What is the Pomodoro technique?
It's a time management method created by Francesco Cirillo in the 1980s. Called 'Pomodori' (from the Italian word for 'tomatoes')
How to works
The technique breaks periods of work into 25-minute intervals called “Pomodoro” where you focus exclusively on a single task, ignoring any interruption to maintain focus and flow.
Work for 25 minutes then take a short (3-5 minute) break, during your break mark your progress with an “X”, and record number of times you had the impulse to procrastinate or switch gears to work on another task during the “Pomodoro”. After four “Pomodoros” have passed, take a 15-30 minute break. Any time remaining after you've completed a task is devoted to overlearning.
If you are interrupted during a "Pomodoro" either the other activity must be recorded and postponed (inform – negotiate – schedule – call back) or the "Pomodoro" must be abandoned.
As you complete tasks, tick them off this will give you a sense of accomplishment and a record for self-observation and improvement.
Five simple steps to the Pomodoro technique:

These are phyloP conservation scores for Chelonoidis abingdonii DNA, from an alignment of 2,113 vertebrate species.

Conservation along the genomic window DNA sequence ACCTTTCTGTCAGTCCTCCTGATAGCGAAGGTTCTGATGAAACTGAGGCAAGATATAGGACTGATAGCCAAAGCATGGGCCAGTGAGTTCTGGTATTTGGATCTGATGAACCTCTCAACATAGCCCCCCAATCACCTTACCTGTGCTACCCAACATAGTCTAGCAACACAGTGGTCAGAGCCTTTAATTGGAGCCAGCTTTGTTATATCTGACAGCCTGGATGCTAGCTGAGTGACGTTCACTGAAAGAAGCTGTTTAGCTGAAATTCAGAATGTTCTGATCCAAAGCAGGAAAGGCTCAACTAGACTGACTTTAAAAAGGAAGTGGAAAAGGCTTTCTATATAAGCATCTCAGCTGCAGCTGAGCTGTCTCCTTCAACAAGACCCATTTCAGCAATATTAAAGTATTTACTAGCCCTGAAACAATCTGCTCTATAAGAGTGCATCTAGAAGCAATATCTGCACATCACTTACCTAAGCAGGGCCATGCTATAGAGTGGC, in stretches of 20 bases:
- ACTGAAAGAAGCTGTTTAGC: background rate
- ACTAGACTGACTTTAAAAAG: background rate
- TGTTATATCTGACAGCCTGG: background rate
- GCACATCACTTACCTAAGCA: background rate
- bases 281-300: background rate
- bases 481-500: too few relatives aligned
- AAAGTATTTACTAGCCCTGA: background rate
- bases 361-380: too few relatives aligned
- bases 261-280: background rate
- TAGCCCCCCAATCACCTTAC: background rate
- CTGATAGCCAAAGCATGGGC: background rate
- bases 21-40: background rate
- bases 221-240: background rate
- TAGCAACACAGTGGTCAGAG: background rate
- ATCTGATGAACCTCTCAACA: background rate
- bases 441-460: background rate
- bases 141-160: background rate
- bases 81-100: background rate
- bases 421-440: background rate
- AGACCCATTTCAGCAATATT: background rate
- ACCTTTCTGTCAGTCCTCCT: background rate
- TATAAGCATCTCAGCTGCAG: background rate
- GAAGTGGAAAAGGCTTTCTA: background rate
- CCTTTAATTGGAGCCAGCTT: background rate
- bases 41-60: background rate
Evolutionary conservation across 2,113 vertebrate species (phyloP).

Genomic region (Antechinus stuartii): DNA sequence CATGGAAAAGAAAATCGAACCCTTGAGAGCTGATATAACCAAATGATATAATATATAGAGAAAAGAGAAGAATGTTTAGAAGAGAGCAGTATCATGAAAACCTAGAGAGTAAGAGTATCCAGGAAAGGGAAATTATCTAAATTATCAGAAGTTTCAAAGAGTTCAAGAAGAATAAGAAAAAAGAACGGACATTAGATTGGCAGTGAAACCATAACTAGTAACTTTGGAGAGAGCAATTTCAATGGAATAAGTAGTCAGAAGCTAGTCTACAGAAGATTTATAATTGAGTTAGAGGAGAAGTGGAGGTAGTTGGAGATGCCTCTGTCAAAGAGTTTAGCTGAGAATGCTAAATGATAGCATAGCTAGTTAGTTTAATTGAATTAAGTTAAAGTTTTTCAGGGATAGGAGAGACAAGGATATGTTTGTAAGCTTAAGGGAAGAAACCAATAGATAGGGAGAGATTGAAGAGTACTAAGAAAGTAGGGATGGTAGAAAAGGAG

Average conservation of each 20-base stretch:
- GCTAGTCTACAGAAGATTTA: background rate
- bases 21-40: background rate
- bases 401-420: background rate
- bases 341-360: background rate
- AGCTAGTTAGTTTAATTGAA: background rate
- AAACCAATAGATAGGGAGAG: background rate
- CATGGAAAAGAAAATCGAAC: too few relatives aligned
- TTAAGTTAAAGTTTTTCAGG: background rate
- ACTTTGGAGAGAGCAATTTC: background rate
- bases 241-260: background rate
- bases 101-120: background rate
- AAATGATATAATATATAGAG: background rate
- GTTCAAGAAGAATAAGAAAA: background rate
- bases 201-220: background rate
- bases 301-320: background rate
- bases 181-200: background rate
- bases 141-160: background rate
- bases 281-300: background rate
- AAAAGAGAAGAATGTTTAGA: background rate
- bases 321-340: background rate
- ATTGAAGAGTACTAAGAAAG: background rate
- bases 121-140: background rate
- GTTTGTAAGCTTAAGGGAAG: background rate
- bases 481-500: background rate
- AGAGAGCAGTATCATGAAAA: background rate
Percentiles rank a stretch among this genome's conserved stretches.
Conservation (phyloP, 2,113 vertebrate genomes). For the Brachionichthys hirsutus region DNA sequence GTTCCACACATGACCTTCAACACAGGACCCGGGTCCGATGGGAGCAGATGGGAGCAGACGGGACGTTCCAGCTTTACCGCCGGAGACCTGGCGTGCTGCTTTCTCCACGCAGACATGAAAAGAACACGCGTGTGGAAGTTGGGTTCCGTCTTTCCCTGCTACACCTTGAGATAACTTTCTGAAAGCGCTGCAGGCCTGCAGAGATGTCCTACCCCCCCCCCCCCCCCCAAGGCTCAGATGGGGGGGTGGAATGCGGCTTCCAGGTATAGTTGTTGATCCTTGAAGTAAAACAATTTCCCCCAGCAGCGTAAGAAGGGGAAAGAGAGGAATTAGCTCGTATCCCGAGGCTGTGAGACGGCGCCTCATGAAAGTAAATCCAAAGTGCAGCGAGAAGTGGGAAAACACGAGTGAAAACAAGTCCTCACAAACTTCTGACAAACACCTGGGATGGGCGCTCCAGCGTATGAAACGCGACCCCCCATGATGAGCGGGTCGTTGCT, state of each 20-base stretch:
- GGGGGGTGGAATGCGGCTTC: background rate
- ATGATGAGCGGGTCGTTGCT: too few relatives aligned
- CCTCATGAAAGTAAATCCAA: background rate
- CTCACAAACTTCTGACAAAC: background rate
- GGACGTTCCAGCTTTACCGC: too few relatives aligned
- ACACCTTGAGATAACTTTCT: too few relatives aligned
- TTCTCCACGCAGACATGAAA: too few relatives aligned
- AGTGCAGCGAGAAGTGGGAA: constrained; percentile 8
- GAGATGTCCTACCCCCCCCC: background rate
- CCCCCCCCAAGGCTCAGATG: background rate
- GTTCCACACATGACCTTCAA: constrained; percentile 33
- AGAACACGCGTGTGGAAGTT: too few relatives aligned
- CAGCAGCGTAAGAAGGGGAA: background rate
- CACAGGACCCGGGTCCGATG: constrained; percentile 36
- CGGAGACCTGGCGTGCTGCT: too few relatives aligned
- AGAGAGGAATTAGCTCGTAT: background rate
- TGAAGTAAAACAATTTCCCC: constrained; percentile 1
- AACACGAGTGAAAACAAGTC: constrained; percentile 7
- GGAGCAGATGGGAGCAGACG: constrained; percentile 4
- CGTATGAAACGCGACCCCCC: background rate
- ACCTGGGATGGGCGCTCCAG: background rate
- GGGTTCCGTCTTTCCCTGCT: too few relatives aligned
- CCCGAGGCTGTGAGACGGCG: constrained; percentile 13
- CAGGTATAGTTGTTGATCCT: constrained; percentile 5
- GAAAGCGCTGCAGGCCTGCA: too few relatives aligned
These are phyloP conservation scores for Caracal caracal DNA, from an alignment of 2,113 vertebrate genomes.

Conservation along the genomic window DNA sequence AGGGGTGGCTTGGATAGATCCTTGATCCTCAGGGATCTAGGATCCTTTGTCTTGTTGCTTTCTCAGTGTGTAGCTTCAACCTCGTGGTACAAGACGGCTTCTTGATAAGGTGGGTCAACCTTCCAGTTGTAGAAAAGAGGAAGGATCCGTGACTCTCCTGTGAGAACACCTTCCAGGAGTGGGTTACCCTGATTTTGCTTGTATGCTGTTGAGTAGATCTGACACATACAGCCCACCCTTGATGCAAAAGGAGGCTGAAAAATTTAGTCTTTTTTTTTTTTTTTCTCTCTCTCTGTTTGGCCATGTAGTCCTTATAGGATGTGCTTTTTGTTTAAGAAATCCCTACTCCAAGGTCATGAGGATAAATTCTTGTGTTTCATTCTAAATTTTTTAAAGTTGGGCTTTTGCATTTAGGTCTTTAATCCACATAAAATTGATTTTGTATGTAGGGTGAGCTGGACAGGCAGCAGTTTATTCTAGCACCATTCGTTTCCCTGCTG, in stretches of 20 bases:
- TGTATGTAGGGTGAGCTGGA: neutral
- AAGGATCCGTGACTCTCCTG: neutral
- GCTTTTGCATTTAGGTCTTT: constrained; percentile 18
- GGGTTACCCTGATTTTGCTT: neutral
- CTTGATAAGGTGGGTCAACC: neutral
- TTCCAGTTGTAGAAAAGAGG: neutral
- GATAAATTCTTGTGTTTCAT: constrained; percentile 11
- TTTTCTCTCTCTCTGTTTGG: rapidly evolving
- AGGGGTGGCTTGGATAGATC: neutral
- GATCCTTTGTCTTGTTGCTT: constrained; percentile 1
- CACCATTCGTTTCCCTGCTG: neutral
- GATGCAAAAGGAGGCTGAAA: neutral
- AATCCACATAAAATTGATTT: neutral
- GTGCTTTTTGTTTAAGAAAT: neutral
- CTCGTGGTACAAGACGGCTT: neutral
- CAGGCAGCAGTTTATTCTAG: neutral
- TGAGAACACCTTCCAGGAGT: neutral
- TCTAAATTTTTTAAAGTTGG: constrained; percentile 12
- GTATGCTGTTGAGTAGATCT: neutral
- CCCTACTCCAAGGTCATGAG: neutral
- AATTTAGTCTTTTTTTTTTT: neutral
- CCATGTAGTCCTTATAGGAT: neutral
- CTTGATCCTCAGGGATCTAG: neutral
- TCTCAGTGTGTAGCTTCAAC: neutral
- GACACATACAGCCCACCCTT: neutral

Prioritized a "To Do Today" list.
1. Decide on the task to be done
2. Start the timer set for 25-minutes
3. Work on the task until the timer rings; record with an x
4. Take a short break (3-5 minutes)
5. Every four "Pomodori" take a longer break (15–30 minutes)
A low-tech approach using a mechanical timer, paper and pencil is most effective. The physical act of winding up the timer confirms the user's determination. Ticking externalises desire to complete the task; ringing announces a break. Flow and focus become associated with these physical stimuli.
How can it help you?
The Pomodoro technique is systematic way to tackle your daily to-do list with maximum focus, creative freshness and regular breaks, allowing you to complete projects faster with less mental fatigue.
Why is it so popular?
Because it is easy to use, and most of all, because it works.
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